It’s against this background that -Leithart depicts the Christian disruption of gratitude. Jesus (and later Paul) recommended giving without expectation of return—and even without permitting it to be known that you are the giver. This is not, however, simply to replace the circular gift with the linear one. Reward is still promised, but now it doesn’t come from a human client, but from God. This meant that, for Christians, the poor were the ideal recipients of gifts exactly because they could not repay. Since God would repay, the recipient does not need to be able to do so. In this way the Christian community, drawing here upon its Jewish inheritance, was able to regard anonymous or collective gifts to the poor as the ideal way to express gratitude to God for his gifts. As Leithart puts it, the circle of gratitude was made boundaryless: any and every human creature could now be a proper object of generosity, and God would show his gratitude for all such gifts. It isn’t that Seneca was wrong, exactly; it’s just that he drew his circle too narrowly.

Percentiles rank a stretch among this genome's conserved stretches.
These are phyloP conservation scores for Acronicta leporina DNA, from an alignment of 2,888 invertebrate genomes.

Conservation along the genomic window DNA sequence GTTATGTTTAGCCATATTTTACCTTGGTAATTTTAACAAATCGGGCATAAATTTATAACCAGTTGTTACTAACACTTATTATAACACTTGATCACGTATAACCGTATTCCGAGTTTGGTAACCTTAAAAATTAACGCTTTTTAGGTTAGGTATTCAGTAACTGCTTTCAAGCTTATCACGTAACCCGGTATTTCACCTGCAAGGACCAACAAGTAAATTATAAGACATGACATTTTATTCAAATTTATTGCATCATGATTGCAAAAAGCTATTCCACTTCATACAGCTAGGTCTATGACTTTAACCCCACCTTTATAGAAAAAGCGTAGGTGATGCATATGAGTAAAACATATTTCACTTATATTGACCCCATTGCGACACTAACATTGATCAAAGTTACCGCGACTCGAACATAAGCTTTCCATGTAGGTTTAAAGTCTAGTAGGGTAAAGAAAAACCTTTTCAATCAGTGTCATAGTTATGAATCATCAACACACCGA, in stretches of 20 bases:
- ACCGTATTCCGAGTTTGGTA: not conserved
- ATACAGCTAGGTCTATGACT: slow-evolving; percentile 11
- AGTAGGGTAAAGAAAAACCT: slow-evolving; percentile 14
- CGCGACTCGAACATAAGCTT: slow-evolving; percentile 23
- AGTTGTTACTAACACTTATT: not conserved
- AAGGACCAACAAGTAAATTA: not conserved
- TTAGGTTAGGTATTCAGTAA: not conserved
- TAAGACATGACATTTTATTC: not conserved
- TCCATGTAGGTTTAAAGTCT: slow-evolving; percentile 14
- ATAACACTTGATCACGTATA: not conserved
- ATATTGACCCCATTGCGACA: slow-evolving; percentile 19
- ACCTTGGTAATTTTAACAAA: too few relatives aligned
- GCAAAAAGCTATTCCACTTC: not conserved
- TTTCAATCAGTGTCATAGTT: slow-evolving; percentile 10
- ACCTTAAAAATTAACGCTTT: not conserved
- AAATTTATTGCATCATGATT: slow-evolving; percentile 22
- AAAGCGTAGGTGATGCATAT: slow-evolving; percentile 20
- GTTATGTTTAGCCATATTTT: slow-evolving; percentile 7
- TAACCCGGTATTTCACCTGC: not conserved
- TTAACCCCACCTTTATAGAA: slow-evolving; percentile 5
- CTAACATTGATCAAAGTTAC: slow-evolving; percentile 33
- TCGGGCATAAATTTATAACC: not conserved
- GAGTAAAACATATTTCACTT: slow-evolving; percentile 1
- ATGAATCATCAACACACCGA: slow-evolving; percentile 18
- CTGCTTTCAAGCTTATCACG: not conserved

In Leithart’s view, this distinctively Christian understanding of gratitude, fundamentally theological in its commitments and deeply transformative of the socio-political sphere in its effects, is the right way to think about gifts and gratitude. He also thinks that this position was partly obscured during the medieval period, largely recovered during the Reformation, and corrupted in the Enlightenment, when it lost its underlying theology. It is now ripe for recovery. Leithart is here offering a high-gloss Protestant-triumphalist narrative, one that is more sanguine about modernity than typical Catholic (and Jewish) narratives of the same matter.